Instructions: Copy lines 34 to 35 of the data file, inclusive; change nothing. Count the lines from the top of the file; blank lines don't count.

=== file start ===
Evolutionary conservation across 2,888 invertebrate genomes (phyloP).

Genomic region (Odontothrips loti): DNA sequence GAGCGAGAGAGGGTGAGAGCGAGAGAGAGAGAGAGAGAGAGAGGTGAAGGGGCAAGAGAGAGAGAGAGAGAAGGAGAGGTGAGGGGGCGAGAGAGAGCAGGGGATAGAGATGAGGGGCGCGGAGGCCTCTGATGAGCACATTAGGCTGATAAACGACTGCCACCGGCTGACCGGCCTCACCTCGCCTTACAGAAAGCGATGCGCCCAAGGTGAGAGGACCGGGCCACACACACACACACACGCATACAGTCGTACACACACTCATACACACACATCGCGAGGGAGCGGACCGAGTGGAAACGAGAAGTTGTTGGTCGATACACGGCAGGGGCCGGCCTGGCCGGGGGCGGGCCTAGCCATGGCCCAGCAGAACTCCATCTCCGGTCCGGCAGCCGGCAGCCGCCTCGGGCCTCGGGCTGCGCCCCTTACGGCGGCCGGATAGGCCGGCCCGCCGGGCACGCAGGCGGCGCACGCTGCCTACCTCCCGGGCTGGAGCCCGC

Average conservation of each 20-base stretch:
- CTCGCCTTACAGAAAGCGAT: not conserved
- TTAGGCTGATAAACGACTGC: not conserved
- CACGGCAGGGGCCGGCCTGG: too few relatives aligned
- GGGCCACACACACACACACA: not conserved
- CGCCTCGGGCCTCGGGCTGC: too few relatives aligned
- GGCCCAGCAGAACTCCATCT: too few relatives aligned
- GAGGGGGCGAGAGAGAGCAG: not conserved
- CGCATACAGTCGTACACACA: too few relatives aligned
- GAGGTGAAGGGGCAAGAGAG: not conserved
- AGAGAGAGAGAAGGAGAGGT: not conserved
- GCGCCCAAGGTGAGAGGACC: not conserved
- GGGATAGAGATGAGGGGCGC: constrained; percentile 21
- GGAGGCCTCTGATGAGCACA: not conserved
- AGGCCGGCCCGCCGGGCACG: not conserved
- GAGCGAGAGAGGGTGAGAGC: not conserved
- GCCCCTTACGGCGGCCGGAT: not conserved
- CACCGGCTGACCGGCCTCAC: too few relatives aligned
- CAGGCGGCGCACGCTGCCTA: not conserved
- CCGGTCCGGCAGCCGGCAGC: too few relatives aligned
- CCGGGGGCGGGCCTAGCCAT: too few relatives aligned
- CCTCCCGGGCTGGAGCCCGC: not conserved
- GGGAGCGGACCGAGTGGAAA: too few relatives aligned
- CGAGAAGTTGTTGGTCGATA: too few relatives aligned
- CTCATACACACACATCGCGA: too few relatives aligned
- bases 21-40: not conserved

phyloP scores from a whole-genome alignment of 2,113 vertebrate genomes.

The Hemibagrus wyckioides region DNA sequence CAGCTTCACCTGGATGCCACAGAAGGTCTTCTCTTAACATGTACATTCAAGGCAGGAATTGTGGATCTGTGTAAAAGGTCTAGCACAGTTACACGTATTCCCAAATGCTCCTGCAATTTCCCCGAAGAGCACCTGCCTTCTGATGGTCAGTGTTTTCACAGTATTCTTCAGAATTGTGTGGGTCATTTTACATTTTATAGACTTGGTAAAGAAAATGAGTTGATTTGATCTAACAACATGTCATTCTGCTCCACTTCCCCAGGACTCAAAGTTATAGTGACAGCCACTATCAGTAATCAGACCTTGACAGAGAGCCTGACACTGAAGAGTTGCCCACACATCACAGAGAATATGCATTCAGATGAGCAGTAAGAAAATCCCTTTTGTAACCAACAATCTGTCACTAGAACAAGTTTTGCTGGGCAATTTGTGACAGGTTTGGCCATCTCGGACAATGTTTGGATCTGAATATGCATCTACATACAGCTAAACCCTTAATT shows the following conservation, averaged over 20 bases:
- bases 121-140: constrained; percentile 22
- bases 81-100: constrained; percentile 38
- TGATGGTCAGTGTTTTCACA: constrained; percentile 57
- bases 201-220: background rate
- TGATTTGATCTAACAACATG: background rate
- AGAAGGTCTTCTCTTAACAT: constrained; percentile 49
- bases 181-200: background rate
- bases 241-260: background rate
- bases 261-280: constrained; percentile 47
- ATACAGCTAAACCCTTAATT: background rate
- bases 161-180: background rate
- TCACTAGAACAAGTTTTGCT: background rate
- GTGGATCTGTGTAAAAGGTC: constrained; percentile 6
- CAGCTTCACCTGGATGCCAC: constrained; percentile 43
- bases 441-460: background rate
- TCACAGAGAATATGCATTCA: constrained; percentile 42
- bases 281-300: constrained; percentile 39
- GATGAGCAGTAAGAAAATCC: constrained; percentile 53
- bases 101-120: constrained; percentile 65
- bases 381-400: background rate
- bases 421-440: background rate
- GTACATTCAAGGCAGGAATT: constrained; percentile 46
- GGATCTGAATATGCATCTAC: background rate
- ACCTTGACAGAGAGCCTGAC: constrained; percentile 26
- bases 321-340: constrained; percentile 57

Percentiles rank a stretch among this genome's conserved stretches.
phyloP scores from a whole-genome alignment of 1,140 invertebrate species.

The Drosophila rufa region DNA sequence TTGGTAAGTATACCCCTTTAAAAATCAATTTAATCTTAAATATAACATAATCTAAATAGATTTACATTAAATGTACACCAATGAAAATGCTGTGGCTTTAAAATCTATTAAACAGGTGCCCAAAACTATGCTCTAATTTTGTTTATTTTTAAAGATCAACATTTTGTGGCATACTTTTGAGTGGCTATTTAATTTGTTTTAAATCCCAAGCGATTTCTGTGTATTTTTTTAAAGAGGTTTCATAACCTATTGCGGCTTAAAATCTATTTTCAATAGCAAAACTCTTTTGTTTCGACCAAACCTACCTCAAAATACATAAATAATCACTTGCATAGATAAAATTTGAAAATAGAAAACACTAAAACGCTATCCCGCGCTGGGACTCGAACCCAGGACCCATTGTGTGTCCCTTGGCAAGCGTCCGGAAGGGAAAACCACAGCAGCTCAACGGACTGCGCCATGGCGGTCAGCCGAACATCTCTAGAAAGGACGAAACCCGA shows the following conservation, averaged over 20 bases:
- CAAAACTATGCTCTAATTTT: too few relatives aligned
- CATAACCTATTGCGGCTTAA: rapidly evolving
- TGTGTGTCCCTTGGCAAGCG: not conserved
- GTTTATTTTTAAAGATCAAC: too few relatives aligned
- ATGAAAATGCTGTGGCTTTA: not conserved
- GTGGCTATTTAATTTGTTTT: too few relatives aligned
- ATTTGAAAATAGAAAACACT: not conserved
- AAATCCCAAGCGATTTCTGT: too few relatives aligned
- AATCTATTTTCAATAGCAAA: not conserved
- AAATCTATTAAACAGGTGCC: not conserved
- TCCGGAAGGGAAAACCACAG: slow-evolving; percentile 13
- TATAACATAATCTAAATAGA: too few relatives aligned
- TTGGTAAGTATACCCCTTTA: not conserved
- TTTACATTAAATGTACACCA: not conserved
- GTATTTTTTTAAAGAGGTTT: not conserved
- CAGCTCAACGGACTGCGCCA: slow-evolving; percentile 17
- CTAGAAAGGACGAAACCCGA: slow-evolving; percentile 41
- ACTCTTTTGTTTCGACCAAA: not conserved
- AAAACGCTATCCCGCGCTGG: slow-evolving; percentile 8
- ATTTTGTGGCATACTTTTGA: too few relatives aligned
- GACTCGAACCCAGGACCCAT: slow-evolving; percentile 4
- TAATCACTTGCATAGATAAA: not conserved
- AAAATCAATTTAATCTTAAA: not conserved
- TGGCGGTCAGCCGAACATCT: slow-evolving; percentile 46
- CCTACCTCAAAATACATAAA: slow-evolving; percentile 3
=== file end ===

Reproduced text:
- bases 201-220: background rate
- TGATTTGATCTAACAACATG: background rate